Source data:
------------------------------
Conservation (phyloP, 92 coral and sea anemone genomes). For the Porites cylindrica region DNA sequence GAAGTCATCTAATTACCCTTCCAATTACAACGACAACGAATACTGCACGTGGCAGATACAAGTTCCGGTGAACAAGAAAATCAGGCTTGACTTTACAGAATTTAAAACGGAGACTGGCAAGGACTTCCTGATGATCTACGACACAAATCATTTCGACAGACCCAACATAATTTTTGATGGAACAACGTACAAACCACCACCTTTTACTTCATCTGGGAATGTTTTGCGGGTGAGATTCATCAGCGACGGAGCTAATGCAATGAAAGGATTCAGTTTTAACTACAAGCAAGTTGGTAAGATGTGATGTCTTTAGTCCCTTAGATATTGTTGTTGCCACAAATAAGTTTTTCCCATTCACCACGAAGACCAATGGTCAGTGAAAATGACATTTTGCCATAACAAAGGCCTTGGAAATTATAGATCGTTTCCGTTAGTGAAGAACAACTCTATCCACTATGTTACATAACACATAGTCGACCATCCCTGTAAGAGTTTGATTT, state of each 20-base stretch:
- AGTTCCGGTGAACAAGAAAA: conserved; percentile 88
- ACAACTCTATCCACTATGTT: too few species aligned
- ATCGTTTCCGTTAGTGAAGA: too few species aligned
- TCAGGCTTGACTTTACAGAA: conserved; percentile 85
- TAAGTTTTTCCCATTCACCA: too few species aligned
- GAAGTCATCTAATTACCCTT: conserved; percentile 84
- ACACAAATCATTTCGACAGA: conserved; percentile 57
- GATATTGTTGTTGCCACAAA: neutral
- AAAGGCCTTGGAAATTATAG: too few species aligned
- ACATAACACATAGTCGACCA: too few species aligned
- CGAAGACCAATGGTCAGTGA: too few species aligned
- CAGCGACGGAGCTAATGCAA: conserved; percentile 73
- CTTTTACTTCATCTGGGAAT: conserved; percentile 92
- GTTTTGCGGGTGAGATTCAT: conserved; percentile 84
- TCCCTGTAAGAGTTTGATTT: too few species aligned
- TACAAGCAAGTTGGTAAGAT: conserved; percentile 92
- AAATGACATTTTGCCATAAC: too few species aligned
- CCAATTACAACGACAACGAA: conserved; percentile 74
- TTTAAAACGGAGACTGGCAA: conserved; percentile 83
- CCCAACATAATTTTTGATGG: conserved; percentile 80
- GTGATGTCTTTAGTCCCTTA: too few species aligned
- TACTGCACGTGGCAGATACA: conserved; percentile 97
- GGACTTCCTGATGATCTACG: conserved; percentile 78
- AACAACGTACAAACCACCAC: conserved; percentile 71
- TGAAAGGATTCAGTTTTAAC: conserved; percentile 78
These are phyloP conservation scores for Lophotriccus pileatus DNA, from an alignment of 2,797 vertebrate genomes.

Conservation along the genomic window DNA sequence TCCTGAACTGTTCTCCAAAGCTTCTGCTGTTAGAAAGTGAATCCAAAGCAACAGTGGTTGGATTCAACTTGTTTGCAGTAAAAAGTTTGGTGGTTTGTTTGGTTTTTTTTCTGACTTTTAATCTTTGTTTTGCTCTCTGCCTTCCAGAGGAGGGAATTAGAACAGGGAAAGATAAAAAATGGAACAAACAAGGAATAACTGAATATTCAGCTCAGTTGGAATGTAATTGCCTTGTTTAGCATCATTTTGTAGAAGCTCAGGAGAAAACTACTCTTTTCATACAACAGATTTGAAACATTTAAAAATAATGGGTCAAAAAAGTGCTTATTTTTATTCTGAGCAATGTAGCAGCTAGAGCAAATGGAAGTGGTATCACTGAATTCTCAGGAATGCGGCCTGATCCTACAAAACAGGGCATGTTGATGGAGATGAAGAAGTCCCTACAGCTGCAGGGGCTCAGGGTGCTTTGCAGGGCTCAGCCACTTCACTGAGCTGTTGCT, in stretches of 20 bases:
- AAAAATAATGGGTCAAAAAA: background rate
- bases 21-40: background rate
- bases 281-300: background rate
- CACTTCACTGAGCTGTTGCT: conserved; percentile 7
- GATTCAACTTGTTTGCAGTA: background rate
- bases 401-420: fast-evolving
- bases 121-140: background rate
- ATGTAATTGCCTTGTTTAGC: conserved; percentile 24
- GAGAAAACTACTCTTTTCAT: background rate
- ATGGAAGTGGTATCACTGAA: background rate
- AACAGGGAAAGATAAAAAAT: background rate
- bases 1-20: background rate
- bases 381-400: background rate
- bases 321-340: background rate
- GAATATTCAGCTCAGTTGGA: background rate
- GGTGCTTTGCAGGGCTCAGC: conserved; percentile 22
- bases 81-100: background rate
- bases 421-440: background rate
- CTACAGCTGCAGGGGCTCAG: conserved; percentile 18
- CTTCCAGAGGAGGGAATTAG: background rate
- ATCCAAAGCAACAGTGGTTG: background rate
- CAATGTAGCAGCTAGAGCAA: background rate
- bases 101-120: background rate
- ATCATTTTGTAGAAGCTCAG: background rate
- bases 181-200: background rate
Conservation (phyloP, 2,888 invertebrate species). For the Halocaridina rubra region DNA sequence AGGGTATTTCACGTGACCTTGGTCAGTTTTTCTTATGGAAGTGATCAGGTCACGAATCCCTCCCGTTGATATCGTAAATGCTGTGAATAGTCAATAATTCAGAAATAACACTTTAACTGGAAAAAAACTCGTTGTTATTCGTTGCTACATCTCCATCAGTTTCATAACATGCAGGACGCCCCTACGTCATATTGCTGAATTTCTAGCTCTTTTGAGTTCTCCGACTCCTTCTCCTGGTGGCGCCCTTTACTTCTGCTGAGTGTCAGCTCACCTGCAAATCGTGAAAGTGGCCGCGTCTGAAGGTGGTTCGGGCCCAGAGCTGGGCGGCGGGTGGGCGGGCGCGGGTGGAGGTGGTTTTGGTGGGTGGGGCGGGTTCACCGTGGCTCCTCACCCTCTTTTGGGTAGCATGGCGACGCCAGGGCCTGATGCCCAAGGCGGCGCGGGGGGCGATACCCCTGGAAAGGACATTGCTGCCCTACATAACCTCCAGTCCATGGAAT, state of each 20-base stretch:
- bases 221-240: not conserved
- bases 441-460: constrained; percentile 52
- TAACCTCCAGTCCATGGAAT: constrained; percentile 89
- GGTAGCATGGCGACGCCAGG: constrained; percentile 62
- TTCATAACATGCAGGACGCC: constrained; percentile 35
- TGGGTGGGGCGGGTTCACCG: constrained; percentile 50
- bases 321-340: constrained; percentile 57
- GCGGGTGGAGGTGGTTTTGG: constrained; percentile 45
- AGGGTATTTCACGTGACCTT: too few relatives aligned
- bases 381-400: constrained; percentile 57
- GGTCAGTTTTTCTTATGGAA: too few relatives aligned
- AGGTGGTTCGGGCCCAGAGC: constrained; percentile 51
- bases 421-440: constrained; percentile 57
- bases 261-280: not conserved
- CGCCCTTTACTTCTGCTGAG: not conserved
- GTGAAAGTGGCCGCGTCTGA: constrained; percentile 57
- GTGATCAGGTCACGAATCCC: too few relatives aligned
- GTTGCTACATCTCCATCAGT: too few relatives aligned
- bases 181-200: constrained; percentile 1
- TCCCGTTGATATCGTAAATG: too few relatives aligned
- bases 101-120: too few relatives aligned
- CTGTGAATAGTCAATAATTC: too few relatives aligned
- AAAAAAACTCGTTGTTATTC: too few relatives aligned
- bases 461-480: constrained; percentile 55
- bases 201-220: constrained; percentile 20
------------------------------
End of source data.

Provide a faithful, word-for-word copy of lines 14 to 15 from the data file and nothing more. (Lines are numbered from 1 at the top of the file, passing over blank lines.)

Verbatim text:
- CTTTTACTTCATCTGGGAAT: conserved; percentile 92
- GTTTTGCGGGTGAGATTCAT: conserved; percentile 84